(Editor's note: The following was first published on d1baseball.com. The original includes capsule previews of every Pac-12 team, top prospects and team by team breakdowns. Use code Save23 for a discounted subscription.)
2022 was a very solid year for Pac-12 baseball. The inaugural Pac-12 Baseball Tournament was played in Scottsdale, Ariz., and UCLA’s 25-22 extra-inning win over Oregon State generated national buzz. The 2023 conference tourney will expand to nine teams and move to a pool-play format.
Stanford and Oregon State earned the No. 2 and No. 3 overall national seeds respectively heading into regionals a year ago. Those two clubs put together outstanding regular seasons and it was great to see the Selection Committee reward them as such. Three other teams (Oregon, Arizona, UCLA) advanced to the regional round, with just the Cardinal and Beavers moving on to super regionals. While Oregon State was upset by Auburn in that round, Stanford won a thrilling series over Connecticut to make it back to Omaha for a second consecutive season. The Cardinal did not play their best baseball in Omaha, but this is a program on a roll.
In fact, Stanford may be the only sure thing in the conference headed into 2023. That bodes well for teams looking to be upwardly mobile. There appears to be room for an upstart at the top of the standings. While there may be a dearth of highly ranked Pac-12 squads in the preseason, the depth of the league continues to grow. The addition of new skippers Andy Stankiewicz (USC) and Jason Kelly (Washington) adds to the optimism.
RANKINGS: Check out the full preseason top 25 poll
Projected order of finish/projected regional teams
*Teams are listed in order of projected finish. 2022 regional teams in bold.
Player of the Year: Braden Montgomery, OF/RHP, Stanford
Freshman wunderkind Braden Montgomery returns for his sophomore campaign as a legit, hyper-talented two-way All American and will get plenty of opportunities at the back end of games once again. He joined Bruno at the tryouts for Team USA this past summer and has improved on his mid-to-high-90s fastball and his offspeed pitches. And of course he uses that absolute righthanded cannon for gunning down runners from his right field position when he’s not on the mound.
After hitting .295 with 18 home runs and 16 doubles as a freshman last season, Montgomery seems pretty set in stone for right field when he is not pitching. After the Team USA tryouts, Montgomery played 18 games with Yarmouth-Dennis in the Cape Cod League and hit four home runs. And if you know about the wood-based Cape, you KNOW that’s an accomplishment. We’re not going to say he is a Brock Jones-type quite yet but he does have the potential to be a transformational baseball player for this program. Nuff said. -- Excerpt written by D1Baseball.com's Eric Sorenson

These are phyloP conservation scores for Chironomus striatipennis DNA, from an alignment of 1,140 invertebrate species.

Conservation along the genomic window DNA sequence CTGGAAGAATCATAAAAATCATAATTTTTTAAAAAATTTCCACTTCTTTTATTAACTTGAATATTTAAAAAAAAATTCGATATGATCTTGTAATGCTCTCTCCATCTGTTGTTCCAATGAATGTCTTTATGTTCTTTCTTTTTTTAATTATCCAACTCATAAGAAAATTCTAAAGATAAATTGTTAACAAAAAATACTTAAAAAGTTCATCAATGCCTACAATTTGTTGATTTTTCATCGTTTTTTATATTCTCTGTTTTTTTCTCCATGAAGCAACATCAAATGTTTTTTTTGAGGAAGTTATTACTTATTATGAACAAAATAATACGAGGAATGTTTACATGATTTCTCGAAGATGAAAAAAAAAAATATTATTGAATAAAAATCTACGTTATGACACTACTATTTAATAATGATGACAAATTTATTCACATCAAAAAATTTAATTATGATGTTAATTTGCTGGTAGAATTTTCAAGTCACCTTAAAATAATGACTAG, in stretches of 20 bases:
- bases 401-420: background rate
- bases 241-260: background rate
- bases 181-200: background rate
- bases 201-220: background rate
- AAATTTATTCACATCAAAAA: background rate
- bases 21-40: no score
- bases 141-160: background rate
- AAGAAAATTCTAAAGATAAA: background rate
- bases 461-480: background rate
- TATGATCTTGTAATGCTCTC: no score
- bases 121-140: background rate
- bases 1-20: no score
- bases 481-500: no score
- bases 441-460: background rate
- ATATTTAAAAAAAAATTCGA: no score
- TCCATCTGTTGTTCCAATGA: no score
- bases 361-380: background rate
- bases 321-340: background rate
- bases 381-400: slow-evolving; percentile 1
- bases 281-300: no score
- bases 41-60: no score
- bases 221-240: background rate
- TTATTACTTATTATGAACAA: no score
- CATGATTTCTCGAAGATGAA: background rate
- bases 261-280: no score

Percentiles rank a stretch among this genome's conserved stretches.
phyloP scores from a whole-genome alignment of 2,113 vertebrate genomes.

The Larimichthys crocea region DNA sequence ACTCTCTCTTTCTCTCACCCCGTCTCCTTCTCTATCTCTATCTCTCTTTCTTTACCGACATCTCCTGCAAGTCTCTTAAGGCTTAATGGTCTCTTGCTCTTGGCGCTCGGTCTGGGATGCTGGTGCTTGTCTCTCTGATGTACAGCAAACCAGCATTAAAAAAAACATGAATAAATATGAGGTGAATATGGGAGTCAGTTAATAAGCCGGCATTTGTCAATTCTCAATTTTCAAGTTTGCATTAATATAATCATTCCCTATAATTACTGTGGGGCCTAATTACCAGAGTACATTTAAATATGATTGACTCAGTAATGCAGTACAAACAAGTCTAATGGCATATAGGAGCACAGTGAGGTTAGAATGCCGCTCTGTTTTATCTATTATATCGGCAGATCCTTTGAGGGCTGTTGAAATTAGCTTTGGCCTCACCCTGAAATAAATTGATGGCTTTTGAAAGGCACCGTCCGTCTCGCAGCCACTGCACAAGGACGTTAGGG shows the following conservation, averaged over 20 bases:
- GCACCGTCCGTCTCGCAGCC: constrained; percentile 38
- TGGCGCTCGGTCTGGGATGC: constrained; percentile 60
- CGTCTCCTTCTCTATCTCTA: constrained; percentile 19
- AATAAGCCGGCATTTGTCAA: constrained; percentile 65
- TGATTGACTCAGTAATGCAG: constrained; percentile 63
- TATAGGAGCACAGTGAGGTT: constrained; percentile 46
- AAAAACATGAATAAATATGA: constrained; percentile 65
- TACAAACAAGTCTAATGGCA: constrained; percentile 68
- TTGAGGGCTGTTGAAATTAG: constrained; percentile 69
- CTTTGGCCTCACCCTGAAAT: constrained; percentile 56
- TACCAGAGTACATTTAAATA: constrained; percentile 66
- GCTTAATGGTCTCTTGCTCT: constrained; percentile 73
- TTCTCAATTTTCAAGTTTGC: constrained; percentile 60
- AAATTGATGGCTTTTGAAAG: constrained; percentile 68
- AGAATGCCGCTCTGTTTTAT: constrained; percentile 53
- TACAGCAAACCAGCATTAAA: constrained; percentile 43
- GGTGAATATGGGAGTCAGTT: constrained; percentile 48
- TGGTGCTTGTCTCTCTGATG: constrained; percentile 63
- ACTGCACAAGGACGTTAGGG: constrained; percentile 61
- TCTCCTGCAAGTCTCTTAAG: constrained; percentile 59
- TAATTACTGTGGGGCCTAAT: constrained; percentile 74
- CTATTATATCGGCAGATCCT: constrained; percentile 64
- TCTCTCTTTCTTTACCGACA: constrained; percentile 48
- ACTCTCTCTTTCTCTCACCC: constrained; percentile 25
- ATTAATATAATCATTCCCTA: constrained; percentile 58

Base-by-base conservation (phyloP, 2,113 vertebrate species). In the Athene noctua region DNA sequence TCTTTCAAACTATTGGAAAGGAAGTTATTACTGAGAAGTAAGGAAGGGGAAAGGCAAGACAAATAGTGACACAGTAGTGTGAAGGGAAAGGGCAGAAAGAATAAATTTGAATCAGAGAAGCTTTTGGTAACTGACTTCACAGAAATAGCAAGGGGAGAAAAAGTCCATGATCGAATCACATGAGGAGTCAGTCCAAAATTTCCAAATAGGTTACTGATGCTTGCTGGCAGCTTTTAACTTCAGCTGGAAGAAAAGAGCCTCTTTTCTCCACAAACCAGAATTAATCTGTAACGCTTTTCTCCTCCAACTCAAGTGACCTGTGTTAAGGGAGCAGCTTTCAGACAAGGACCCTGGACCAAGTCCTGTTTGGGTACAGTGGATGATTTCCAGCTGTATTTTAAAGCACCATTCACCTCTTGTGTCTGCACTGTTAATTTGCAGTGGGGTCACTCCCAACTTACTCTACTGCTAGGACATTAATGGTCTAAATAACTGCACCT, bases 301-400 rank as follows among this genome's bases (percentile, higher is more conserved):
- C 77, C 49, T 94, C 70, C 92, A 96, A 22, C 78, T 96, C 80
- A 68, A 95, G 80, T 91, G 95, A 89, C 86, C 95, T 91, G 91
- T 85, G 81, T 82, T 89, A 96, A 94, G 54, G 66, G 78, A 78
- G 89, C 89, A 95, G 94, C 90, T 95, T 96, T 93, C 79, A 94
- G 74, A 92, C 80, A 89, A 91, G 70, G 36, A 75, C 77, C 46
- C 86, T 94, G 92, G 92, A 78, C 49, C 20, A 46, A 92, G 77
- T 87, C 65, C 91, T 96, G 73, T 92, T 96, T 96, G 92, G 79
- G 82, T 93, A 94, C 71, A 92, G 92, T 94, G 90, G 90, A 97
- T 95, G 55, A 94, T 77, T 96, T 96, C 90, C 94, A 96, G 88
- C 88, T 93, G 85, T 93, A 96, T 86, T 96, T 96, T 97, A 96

Pitcher of the Year: Quinn Matthews, LHP, Stanford
Just know that the highly versatile, indelibly valuable and Swiss Army Knife known as Quinn Mathews returns for his senior season after posting numbers like this…
99.1 innings pitched
On top of all of that, (Stanford head coach David) Esquer still scratches his head that Mathews wasn’t named an All Pac-12 performer (last season). Either way, Esky says that Mathews is going to be the Friday table setter for the Cardinal this year. So he has spent the fall knowing that his role will be more defined this year and will be that Friday guy in the Pac 12, a noteworthy post for sure. -- Excerpt written by D1Baseball.com's Eric Sorenson
Freshman of the Year: Gavin Turley, OF, Oregon State
An explosive 6-foot-1, 190-pound athlete with premium bat speed from the right side, Turley could not have made a louder first impression upon me in Bend, where he turned on a 90 mph fastball for a rocket solo homer to left-center in his first at-bat. In his next trip, he hit a towering fly ball to the oppo gap in right-center that just kept carrying and carrying until it reached the wall for a double. Then he laced a screaming liner to left-center and showed off his plus speed by stretching it into a hustle double. He finished his day by showing off that opposite-field strength again, hitting a deep sacrifice fly to right. Equipped with lightning-fast hands and a rocket arm that plays in right field or center, Turley is a legitimate five-tool talent.
“He has a lot of tools, no doubt,” (Oregon State head coach Mitch) Canham said. “I think it’s just cleaning up those small things, learning where to throw on fly balls, make sure we’re throwing to the right base. Simple stuff. How many times you think Gavin Turley bunted in high school? Never. Never. But he wants to learn. He’s down on one knee, putting it out, trying to get soft hands. The other day in a scrimmage, he lays one down, tries to get a base hit out of it.” -- Excerpt written by D1Baseball.com's Aaron Fitt